Soybean Seedling Diseases

Key Points

 

  • Fungal pathogens can cause seedling diseases as well as slow germination and plant growth..
  • Air temperatures below 68° F, wet, and poorly drained soils increase the chance of occurrence of soil borne fungal pathogens.
  • Factors that delay germination such as inadequate seedbed preparation, compaction, planting too deep, nematode infestations, and high rates of some herbicides can enhance disease incidence.
  • Seed treatments and in furrow fungicide treatments such as Acceleron® Seed Treatment Products may help reduce the damage.

Seedling diseases of soybean may decrease plant stand resulting in production losses or the need to replant. The most prevalent seedling diseases of soybean include damping off and leaf blight. The pathogens that can cause these diseases are RhizoctoniaPhytophthora, and Pythium. In springs where soybean planting is delayed, growers may be planting into warmer soil temperatures (above 60°F), which are more optimal conditions for Phytophthora and Rhizoctonia.

Damping Off in Cool Soils

 

Pre-and post-emergence damping off in cool soils or early planted fields is generally caused by the soil borne pathogen Pythium. If seedlings emerge, leaves will first appear gray-green and then turn brown. Stems or hypocotyls become soft and brownish colored, appearing water-soaked. Plants wilt and finally die. Because of its preference to cooler temperatures of 50 to 60°F, Pythium damping off is often the first seedling disease to occur.

Red lesions characteristic of Rhizoctonia. Photo courtesy of Daren Mueller, Iowa State University, Bugwood.org. Figure 1. Red lesions characteristic of Rhizoctonia. Photo courtesy of Daren Mueller, Iowa State University, Bugwood.org.

Damping Off in Warm Soils

 

Post-emergence damping off that occurs in warmer soils can be caused by several different soil borne pathogens. 1) Rhizoctonia damping off characteristically causes a firm, brown to reddish-brown sunken lesion on the root or on the lower stem. Infected stems remain firm and dry. 2) Phytophthora produces similar symptoms as described for Pythium but does not typically cause pre-emergence damping off. Phytophthora prefers warmer soils with temperatures between 75 and 80 °F being optimal for disease.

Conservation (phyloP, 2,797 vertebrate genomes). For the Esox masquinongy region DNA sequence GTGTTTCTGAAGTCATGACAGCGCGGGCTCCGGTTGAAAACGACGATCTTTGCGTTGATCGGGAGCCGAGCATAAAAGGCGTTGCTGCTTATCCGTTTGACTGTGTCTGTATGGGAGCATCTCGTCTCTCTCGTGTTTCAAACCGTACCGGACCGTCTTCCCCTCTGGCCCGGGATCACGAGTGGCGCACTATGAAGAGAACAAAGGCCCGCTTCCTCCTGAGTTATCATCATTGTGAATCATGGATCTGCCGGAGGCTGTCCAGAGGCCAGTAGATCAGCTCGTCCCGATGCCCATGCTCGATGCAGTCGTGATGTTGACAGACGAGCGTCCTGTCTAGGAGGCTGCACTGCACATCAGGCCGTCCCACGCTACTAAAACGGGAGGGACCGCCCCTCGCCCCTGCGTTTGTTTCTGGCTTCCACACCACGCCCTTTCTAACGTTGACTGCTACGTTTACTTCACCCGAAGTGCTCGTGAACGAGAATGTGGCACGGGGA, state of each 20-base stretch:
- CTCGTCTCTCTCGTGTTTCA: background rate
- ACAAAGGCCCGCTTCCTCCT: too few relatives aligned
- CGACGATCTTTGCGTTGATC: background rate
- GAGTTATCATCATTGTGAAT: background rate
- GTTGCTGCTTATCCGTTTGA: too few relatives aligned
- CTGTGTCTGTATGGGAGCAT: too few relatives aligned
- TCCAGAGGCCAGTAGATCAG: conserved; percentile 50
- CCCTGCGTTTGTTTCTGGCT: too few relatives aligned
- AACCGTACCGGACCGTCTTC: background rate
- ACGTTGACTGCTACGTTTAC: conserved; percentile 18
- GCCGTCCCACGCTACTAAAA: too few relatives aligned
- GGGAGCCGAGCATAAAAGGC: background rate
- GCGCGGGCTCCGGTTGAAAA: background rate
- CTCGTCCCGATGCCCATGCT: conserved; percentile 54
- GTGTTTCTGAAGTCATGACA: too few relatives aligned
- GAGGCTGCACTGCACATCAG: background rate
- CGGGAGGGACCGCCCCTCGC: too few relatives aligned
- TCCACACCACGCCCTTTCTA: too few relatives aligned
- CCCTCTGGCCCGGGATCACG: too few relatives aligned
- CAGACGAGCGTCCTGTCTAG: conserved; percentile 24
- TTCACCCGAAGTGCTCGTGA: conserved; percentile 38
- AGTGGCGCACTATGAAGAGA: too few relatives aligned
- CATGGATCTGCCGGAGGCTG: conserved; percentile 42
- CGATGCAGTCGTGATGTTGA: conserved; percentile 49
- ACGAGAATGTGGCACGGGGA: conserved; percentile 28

Damping off symptoms in soybean. Photo courtesy of Daren Mueller, Iowa State University, Bugwood.org. Figure 2. Damping off symptoms in soybean. Photo courtesy of Daren Mueller, Iowa State University, Bugwood.org.

Management Options

 

It is very important to determine what pathogen is present to manage it effectively. More than one pathogen may occur at the same time in the field, and the correct diagnosis is needed as different pathogens require different management approaches. Also, symptoms from seedling diseases can also be confused with herbicide injury. Seedling diseases usually tend to occur in irregular patterns compared to herbicide injury which is equipment related and uniform throughout the field.

Measures that can be taken before planting: Planting good quality seed in well drained soils can reduce disease severity. Avoid low areas of fields, if a field has a history of seedling disease problems. If the field has had a history of Phytophthora, consider planting resistant or tolerant soybean products. Finally, a fungicide seed treatment such as Acceleron® Seed Treatment Products for Soybeans can be used to protect against the damage caused by seedling diseases. Usually seed treatments with two or more active ingredients are recommended to control different pathogens.

What you can do now: If the stand reduction does not cause economic damage, then do not do anything this year. However, do take preventive measures such as seed treatment for your next soybean crop in this field as pathogens may live in the soil for several years. If there is a severe stand reduction, work with your seedsman to determine if replanting is necessary and make sure to treat the seed with the Acceleron® Seed Treatment Products.

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